Stephen Hawking was an English theoretical physicist and cosmologist, who despite being afflicted motor neurone disease that severely limited his physical abilities, was able to build a phenomenally successful career. He was the first to set out a theory of cosmology explained by a union of the general theory of relativity and quantum mechanics. Hawking was ranked 25 in the BBC's poll of the 100 Greatest Britons, in 2002.
A self-taught genius Indian mathematician, Srinivasa Ramanujan is known for his contributions to mathematical analysis, number theory and continued fractions. Born into a humble family, the celebrated mathematician struggled with poverty but still managed to publish first of his papers in the Journal of the Indian Mathematical Society. Later, his collaboration with English mathematician G. H. Hardy proved very productive.
This 17th-century German mathematician, astronomer, and astrologer is remembered for his pathbreaking work on optics. He invented a developed version of the refracting telescope. He also laid down Kepler's laws of planetary motion and wrote Astronomia Nova, Harmonices Mundi, and Epitome Astronomiae Copernicanae.
Best known for working with Albert Einstein to form Bose–Einstein statistics, Indian scientist Satyendra Nath Bose was a master of quantum mechanics. He played the esraj, loved poetry, and had mastered quite a few languages. The Padma Vibhushan winner was also made a Fellow of The Royal Society.
British naturalist Alfred Russel Wallace is largely remembered for his theory of evolution through natural selection, which inspired Charles Darwin’s studies. He began his career as a surveyor’s apprentice and later introduced concepts such as reinforcement in animals, also known as the Wallace effect. He was awarded the Order of Merit.
Remembered as versatile mathematician, game wizard and polymath, John Horton Conway had limitless curiosity, which matched with his scientific originality. Although he is best known for devising the cellular automation called Game of Life, he made significant contributions to group theory, number theory, algebra, geometric topology, theoretical physics, combinatorial game theory and geometry. Conway published many outstanding papers in these fields.
English physicist, and mathematician, James Prescott Joule primarily worked on the nature of heat, in course of which he established that all forms of energy are fundamentally same and therefore inter-convertible. His findings resulted in the development of the first law of thermodynamics and negation of calorie theory. The SI derived unit of energy, the joule, is named after him.
Arthur Eddington was an English physicist, astronomer, and mathematician. He wrote numerous articles that explained Albert Einstein's theory of general relativity to the English-speaking world. He began his career in academics and eventually shifted to astronomy, becoming the chief assistant to the Astronomer Royal at the Royal Greenwich Observatory. He was a recipient of the Henry Draper Medal.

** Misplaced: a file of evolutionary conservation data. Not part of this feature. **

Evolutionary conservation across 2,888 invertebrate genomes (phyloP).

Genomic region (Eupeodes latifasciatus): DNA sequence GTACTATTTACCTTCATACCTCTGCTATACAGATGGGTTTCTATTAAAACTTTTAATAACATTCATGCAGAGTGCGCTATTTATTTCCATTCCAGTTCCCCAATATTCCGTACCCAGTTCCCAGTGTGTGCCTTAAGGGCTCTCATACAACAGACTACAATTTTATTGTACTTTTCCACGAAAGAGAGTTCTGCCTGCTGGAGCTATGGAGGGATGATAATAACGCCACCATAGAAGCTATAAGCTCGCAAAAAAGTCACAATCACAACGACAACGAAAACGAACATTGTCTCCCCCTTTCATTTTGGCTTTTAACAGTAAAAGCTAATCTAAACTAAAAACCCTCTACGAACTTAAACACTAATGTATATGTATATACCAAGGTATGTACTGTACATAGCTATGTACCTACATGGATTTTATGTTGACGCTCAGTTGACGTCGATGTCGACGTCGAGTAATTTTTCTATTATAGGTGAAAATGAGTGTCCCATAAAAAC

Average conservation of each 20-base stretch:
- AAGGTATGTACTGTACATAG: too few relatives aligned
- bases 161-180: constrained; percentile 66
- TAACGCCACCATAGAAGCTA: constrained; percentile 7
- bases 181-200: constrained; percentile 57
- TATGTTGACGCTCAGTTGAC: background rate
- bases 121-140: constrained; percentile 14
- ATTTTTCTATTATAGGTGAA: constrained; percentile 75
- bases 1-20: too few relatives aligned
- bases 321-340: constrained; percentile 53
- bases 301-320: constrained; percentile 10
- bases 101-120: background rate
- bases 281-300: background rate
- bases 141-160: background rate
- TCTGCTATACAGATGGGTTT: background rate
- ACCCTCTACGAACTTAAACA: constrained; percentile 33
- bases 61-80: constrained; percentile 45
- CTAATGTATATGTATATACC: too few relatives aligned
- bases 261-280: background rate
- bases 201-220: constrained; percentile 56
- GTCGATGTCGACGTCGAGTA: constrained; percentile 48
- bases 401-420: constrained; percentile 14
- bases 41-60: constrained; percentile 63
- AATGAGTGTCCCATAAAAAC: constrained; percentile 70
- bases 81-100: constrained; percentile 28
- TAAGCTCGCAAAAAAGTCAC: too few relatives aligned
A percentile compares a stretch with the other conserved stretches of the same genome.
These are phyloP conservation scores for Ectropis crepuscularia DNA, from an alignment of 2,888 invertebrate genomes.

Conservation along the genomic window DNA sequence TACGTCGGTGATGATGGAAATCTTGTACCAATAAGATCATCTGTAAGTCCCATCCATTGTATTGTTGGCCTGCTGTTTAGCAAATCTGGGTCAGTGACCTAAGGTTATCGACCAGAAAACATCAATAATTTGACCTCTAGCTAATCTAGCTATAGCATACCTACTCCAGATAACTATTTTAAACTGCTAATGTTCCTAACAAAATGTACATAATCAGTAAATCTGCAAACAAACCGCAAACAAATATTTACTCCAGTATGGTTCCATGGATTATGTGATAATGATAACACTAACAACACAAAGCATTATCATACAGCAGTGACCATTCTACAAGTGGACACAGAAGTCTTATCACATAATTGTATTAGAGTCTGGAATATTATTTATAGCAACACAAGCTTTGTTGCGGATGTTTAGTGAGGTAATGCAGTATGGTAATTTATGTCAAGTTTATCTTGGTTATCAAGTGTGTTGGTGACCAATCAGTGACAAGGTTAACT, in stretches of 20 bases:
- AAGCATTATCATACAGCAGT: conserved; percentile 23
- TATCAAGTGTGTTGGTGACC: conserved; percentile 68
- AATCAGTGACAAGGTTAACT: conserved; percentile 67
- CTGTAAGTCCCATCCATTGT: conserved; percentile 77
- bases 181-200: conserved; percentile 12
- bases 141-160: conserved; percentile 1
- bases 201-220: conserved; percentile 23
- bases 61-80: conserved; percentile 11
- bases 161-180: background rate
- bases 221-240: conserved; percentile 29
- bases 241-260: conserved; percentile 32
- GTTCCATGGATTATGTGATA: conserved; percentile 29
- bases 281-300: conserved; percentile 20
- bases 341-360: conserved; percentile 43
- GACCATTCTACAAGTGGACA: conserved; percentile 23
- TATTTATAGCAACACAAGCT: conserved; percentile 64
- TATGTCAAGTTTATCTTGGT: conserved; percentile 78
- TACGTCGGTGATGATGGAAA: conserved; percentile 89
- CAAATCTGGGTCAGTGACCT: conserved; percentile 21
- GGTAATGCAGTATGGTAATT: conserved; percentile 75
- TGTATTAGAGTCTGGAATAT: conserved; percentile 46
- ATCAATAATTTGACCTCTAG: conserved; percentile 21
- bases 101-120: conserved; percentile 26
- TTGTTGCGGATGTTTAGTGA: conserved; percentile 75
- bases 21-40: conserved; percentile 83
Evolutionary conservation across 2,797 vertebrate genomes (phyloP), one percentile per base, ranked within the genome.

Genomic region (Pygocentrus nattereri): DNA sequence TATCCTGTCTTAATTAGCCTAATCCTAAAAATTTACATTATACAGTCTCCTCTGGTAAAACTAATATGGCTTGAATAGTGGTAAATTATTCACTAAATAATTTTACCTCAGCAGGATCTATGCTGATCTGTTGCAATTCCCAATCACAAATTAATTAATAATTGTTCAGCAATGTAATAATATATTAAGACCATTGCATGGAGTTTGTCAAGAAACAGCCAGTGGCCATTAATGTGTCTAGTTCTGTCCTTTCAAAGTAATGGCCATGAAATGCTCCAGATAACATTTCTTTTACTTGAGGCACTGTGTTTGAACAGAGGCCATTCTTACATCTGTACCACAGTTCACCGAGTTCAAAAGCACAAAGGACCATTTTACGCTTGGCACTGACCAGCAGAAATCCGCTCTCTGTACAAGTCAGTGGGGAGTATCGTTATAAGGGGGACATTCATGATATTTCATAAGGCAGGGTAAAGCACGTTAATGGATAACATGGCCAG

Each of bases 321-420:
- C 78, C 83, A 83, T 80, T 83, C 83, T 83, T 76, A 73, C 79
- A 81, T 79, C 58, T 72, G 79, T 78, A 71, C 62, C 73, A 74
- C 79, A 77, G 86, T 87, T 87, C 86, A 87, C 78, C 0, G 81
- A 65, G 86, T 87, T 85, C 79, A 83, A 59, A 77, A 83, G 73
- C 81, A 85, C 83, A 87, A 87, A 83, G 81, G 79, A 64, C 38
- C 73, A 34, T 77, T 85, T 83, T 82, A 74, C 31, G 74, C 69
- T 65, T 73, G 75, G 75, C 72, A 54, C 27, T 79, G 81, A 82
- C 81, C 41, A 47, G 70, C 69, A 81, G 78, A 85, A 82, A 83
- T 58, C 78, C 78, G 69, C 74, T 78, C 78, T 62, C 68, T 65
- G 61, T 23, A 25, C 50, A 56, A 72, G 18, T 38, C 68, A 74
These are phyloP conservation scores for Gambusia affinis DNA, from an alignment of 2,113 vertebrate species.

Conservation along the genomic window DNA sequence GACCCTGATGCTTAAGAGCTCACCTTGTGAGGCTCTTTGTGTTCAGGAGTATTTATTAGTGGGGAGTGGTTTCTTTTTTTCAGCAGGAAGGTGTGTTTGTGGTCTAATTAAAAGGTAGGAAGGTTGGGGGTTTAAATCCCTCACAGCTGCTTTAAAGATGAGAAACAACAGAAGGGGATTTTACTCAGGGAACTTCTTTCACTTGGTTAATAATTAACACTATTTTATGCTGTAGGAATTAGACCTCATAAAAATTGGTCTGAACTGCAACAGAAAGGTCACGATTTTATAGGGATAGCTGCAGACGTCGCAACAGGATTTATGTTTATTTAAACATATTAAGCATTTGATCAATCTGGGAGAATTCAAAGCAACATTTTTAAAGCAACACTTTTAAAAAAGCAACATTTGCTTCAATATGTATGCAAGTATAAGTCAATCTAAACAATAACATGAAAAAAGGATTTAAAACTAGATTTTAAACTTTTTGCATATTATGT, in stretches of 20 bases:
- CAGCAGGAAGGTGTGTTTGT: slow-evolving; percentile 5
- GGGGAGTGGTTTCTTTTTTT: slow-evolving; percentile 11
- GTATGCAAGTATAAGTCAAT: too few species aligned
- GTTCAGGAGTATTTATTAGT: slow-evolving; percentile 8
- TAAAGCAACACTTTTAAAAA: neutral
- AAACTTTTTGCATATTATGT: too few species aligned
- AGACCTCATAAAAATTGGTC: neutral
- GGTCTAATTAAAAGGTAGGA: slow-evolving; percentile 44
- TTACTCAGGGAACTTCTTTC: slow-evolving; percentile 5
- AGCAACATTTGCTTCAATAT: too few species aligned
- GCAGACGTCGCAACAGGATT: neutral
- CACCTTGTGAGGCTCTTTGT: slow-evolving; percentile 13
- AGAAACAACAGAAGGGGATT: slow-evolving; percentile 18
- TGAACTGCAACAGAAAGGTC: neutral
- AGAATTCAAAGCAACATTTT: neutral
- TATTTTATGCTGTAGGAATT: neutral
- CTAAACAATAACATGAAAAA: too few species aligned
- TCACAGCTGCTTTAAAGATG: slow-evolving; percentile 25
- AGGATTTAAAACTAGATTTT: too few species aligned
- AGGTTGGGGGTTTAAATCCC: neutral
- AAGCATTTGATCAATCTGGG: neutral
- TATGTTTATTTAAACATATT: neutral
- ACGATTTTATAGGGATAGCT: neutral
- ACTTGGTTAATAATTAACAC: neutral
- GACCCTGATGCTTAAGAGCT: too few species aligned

One of the most influential and popular scientists of all time, Sir Isaac Newton played a prominent role in our understanding of natural phenomena. He formulated the law of universal gravitation and laws of motion. He also developed the Newtonian telescope among other devices. Apart from science, Newton was also intrigued by religion, occult, and alchemy.
Isaac Asimov was an American writer. Best known for his science fiction works, Asimov was regarded as one of the Big Three writers along with Arthur C. Clarke and Robert A. Heinlein. Asimov is credited with influencing most sci-fi writers since the 1950s. Nobel Prize winner Paul Krugman stated that one of Asimov's works inspired him to take up Economics.
Born into a family of drug merchants, Jacob Bernoulli was forced to study theology by his father but later deviated to math. He taught math and laid down the Bernoulli’s equation and calculus of variations. Apart from him and his brother, Johann Bernoulli, his family later produced more great mathematicians.
Tony Hoare is a British computer scientist who is credited with developing the sorting algorithm quicksort. He is also credited with developing Hoare logic, a formal system for verifying program correctness. Over the years, Tony Hoare has received several prestigious awards for his contribution to computer science.
Born into a poor family in British India, Har Gobind Khorana studied on scholarships and later bagged a seat at the University of Liverpool and thus moved to England. The renowned biochemist ended up winning the Nobel Prize for his research on how nucleotides in nucleic acids control protein synthesis.
Swiss chemist Albert Hofmann was the first known person to synthesize the psychedelic effects of lysergic acid diethylamide (LSD). Interested in science from a young age, he studied chemistry at the University of Zürich. As a chemist, he conducted several significant studies and authored more than 100 scientific articles and books. He was a recipient of the prestigious Scheele Award.
Edward Teller was one of the famous "Martians,” or eminent Hungarian scientists who had migrated to the U.S. A prominent chemical engineer and nuclear physicist, he was part of the team that created the world’s first atomic bomb and also designed the first hydrogen bomb, or thermonuclear bomb.
German theoretical physicist Klaus Fuchs worked on many significant theoretical calculations relating to the first nuclear weapons. He was also an atomic spy who provided information about nuclear weapons production to the Soviet Union during World War II. He was convicted and jailed for nine years, following which he resumed his career as a physicist.
Sergei Korolev was a Soviet spacecraft designer and rocket engineer who played an important role during the Space Race between the Soviet Union and the United States of America in the 1950s and 1960s. He was largely responsible for developing the R-7 Rocket and launching Yuri Gagarin into space. Sergei Korolev also launched Belka, Strelka, and Laika into space.